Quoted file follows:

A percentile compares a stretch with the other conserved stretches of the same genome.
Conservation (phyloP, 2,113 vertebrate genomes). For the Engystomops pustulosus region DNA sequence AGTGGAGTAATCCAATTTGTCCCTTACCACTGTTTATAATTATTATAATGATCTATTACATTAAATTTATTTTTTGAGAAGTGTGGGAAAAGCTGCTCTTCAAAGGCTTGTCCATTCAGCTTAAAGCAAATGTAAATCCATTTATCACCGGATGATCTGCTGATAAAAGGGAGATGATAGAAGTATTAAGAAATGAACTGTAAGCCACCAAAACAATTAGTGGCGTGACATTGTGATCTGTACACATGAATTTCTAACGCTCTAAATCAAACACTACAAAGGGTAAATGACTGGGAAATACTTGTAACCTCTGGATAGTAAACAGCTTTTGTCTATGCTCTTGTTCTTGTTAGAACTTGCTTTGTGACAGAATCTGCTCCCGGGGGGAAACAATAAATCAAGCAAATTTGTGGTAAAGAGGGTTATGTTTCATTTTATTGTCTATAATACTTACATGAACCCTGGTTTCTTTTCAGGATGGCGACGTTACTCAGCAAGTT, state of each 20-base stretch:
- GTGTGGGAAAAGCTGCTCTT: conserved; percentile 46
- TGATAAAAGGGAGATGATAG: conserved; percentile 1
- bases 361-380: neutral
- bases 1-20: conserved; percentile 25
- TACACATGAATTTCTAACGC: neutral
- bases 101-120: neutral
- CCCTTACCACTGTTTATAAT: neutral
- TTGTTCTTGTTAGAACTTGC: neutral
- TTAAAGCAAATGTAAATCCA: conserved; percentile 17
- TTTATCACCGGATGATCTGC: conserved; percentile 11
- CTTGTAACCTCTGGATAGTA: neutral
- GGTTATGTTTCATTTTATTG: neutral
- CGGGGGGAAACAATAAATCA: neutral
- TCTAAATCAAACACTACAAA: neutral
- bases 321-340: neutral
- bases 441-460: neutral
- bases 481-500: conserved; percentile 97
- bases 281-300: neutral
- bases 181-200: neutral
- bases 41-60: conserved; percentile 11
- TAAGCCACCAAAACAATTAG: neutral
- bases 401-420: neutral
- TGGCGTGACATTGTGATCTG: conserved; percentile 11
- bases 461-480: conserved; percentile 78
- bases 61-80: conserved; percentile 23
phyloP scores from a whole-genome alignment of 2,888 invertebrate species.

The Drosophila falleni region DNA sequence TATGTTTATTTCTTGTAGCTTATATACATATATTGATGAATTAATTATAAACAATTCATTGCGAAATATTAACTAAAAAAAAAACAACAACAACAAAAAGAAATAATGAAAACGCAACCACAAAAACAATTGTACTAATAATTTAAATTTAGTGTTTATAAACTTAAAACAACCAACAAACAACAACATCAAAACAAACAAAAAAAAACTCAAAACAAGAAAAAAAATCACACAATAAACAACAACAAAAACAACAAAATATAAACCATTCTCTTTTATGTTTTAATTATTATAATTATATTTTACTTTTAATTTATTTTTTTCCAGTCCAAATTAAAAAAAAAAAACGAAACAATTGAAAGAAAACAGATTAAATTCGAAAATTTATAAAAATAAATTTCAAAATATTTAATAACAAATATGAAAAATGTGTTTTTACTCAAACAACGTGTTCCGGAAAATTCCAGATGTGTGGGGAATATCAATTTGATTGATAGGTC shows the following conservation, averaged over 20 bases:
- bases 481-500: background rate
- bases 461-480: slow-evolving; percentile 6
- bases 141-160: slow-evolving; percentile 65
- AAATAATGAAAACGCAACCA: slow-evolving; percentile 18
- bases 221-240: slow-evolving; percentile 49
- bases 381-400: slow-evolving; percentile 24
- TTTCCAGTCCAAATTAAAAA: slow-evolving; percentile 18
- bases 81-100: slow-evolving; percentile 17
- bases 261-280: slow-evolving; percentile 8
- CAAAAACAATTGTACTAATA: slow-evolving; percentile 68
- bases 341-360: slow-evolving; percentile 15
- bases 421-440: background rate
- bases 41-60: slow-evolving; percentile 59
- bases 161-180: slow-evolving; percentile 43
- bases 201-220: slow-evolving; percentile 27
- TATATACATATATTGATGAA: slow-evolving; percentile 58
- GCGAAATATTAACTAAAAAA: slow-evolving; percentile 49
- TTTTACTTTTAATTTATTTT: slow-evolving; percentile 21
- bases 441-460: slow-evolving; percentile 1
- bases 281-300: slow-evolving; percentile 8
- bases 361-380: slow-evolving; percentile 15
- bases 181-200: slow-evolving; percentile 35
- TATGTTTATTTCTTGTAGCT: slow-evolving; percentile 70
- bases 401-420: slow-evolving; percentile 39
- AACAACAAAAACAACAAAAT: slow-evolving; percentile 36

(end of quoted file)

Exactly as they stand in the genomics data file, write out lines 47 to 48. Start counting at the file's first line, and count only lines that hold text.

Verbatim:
- TTTTACTTTTAATTTATTTT: slow-evolving; percentile 21
- bases 441-460: slow-evolving; percentile 1